How many games will end in high fives?
The Oakland Athletics are going to win fewer games in 2013, but fear not—they'll only miss equaling 2012's mark by a few games.
Predicting a regular season record can be difficult.
First, there's 162 games to think about. Then, there's variables to consider, such as injuries and suspensions. And that's just for one team. Factor in injuries and suspensions for the 20 teams the A's will face this season and this task becomes ambitious.
So how does one predict a team's record?
Taking an initial look at the schedule is a good place to start.
There's a certain sense that the A's typically start slow and build up steam around the All-Star break. Toward the end of the season, the team gets hot and finishes strong.
Look at 2012 for example.
Oakland had a losing record in April and May. In June, the team barely finished above .500. But from July forward, the Athletics earned a 57-26 record.
Luckily, they'll start the season with four games against the Seattle Mariners. They also play the Houston Astros six times, the Boston Red Sox—who are in a state of flux until they prove otherwise—and the evenly-matched Baltimore Orioles at home. April may treat the A's well.
May through August is filled with balanced series against a mix of bottom-feeding teams and playoff-caliber squads.
September should be a win-filled month, though.
How many games will the A's win in 2013?
Oakland will make a playoff push with a 10-game homestand against the Tampa Bay Rays, Texas Rangers and Astros. They also have the luxury of seven games against the Minnesota Twins and three against the Mariners as well.
Wins in the 90s should come easy.
What else is there to consider? The team's biggest competition in the AL West of course.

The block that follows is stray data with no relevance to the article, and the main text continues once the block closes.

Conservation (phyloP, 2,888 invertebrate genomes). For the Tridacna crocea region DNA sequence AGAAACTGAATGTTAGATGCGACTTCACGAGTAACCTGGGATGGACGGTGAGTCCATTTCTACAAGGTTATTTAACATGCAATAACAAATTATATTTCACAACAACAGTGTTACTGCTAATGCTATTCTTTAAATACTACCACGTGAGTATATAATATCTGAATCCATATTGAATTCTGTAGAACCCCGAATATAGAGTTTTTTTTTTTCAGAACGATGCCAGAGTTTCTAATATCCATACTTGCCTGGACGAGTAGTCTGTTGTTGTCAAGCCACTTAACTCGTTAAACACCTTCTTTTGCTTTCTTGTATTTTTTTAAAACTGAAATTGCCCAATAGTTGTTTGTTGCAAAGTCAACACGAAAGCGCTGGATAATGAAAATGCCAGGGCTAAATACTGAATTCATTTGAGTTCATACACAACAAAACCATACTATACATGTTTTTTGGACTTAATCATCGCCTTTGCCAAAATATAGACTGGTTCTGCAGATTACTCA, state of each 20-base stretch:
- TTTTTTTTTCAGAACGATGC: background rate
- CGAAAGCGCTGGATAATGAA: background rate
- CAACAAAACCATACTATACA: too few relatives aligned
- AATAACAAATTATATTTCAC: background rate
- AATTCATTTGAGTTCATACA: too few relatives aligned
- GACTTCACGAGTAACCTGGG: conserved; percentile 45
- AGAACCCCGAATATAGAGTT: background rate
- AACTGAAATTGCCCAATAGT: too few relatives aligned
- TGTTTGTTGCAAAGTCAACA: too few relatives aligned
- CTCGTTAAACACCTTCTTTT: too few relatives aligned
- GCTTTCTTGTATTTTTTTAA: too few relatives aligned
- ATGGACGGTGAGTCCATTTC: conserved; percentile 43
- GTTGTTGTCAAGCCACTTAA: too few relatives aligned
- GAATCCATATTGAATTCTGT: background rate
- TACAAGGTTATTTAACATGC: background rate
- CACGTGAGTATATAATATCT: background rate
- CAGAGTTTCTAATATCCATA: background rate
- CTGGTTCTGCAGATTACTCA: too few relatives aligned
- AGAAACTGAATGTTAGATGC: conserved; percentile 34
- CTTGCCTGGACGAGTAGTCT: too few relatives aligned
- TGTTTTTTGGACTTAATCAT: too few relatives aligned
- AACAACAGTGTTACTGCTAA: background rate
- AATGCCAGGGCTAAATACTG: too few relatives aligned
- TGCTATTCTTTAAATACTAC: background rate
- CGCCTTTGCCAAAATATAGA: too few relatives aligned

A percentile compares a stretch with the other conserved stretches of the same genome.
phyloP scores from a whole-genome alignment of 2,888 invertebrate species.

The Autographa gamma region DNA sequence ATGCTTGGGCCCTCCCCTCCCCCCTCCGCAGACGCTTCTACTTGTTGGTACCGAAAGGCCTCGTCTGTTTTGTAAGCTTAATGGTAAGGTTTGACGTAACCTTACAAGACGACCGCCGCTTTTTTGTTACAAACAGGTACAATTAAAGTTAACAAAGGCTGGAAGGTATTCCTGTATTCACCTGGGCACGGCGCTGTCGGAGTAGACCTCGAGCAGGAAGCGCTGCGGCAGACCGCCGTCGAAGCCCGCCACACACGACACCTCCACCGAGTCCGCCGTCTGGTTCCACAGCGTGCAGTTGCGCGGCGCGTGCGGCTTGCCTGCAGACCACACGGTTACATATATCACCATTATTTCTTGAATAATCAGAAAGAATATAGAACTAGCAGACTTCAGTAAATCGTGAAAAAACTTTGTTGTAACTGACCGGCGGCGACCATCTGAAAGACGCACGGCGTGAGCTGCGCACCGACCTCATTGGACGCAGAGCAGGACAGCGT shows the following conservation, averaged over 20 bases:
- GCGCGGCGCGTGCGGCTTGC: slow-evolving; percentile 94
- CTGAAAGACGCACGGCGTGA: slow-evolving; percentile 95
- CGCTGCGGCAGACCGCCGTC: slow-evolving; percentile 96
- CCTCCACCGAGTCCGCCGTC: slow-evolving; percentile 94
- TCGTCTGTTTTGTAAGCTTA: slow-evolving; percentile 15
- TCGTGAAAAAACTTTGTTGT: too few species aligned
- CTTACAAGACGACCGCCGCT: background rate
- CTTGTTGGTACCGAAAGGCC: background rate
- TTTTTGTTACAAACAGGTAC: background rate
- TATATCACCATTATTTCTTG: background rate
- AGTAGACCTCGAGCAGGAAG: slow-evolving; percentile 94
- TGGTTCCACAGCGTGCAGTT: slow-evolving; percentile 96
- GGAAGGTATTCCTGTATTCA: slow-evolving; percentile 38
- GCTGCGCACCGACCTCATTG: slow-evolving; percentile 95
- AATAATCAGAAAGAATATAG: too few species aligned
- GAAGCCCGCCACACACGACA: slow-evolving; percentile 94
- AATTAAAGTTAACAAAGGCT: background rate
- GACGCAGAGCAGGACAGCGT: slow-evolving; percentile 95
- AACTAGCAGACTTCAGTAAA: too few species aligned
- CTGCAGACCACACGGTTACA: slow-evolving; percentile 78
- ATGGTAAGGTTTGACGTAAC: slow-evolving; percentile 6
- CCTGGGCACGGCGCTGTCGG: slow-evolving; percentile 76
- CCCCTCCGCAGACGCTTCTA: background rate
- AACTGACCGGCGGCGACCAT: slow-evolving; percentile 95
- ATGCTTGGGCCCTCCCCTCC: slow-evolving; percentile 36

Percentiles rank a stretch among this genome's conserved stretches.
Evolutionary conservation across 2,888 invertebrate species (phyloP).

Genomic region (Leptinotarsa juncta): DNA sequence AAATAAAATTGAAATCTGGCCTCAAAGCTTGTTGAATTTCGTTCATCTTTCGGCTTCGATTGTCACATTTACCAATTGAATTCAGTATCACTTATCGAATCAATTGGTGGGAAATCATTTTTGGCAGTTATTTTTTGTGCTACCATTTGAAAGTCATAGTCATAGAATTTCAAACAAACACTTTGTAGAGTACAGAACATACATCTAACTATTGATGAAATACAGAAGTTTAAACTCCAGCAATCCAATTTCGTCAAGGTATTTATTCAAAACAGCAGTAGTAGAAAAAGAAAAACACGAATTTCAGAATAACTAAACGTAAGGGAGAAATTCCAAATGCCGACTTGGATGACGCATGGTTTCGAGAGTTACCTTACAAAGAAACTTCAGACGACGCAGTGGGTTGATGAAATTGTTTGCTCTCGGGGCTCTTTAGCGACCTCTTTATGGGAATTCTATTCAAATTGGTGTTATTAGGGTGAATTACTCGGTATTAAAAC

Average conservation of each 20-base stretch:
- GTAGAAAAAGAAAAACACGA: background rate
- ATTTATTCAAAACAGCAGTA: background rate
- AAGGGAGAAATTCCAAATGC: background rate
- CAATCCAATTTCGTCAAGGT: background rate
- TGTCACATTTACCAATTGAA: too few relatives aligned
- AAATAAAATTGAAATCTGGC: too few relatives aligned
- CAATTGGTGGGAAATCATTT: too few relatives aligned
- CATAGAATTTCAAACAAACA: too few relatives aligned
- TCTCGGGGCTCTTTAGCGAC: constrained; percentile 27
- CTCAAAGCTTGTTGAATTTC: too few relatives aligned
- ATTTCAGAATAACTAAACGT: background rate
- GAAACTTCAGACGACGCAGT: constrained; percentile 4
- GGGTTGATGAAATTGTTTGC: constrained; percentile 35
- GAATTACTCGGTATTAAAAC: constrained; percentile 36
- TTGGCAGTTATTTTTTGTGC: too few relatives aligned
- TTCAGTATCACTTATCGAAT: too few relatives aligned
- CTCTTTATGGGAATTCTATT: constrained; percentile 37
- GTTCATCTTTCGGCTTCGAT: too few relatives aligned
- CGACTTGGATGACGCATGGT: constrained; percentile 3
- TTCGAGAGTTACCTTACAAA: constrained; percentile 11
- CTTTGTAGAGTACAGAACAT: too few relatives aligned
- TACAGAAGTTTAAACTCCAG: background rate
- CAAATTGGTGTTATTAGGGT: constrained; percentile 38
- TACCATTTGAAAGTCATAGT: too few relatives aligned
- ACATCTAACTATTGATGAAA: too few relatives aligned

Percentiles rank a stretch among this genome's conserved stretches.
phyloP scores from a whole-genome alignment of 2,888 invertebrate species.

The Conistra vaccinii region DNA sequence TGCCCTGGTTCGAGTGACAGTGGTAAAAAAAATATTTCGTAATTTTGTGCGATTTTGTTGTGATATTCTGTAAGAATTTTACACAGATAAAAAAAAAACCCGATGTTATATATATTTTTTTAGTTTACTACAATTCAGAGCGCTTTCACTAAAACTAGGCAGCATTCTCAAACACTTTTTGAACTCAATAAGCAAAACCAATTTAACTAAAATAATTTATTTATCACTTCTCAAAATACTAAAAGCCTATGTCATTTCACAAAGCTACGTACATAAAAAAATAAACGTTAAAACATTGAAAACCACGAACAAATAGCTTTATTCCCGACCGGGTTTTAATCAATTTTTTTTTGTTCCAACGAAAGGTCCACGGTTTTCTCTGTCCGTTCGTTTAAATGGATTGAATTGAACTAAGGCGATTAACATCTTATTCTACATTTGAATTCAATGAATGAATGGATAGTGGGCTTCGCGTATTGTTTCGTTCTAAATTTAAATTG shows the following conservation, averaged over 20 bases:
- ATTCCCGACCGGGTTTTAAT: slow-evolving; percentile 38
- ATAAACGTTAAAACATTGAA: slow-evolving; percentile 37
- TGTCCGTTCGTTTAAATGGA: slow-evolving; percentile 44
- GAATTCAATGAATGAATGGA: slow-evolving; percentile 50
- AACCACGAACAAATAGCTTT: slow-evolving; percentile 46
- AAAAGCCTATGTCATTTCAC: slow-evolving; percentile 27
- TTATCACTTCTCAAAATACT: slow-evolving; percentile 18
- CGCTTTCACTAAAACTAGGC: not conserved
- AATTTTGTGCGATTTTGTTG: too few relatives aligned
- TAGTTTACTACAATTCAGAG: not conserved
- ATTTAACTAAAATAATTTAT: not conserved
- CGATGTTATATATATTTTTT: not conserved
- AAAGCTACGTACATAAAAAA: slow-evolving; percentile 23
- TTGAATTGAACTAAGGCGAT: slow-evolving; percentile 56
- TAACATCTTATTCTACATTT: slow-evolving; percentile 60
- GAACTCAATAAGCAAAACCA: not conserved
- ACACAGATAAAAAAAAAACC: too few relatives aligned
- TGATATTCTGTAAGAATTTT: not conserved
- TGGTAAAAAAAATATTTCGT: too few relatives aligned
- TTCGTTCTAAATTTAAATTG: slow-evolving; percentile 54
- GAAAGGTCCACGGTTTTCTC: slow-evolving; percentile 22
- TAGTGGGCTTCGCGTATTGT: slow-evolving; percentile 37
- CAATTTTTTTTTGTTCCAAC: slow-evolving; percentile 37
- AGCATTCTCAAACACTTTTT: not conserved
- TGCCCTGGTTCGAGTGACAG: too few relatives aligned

Last season, Oakland got a jumpstart over the Angels. Mike Trout missed almost a month of baseball, and Albert Pujols hit .217 in the same span.
The A's shouldn't count on that to happen again.
Then throw in games against likely playoff teams including the New York Yankees, Cincinnati Reds, Detroit Tigers, San Francisco Giants, St. Louis Cardinals, Toronto Blue Jays and the Rays. For the A's to repeat and capture one of the coveted playoff spots, they're going to need to dig deep.
A lot must happen.
Brandon Moss must prove 2012 was not a fluke. The winner of the second base competition must thrive. Hiroyuki Nakajima must make a smooth transition to Major League Baseball. Josh Donaldson has to build on his 2012 finish. Yoenis Cespedes and Josh Reddick have to at least perform equal to last season.
It is also imperative for Jarrod Parker, Tommy Milone and A.J. Griffin to avoid taking any steps back in their development.
And everyone must stay healthy.
There's plenty of hope for this to happen.
The team is still incredibly young. The cast members of the 2012 drama that was Oakland's season overcame adversity and proved they should be taken seriously as contenders when few believed. Most of the faces returning for the sequel are familiar ones. They know the field, each other and the coaching staff.
And they know the opponents.
For every Angels team that poses a dangerous threat to the record, there's a Houston team that offers sweeping amounts of triumph.
Last year it was 94 wins. Too many of them were built on magic. They musn't rely on late-inning comebacks—as fun as they were—too often.
That's how many games the A's will win in 2013 to finish 92-70.
Brett Anderson is capable of a 15-win season (if healthy). If Parker wins 15 and Milone adds 12 more, that's a total of 42 wins. If Griffin and Bartolo Colon capture at least eight each, we're up to 58. Five more each to two spot starters and that's 68 wins. That leaves 24 games to be won by the bullpen, who in 2012 won around 30.
The A's made trades which will make them better. But the competition got a bit tougher as well.
Getting into the playoffs is an entirely different story. One that depends on how eight other teams do.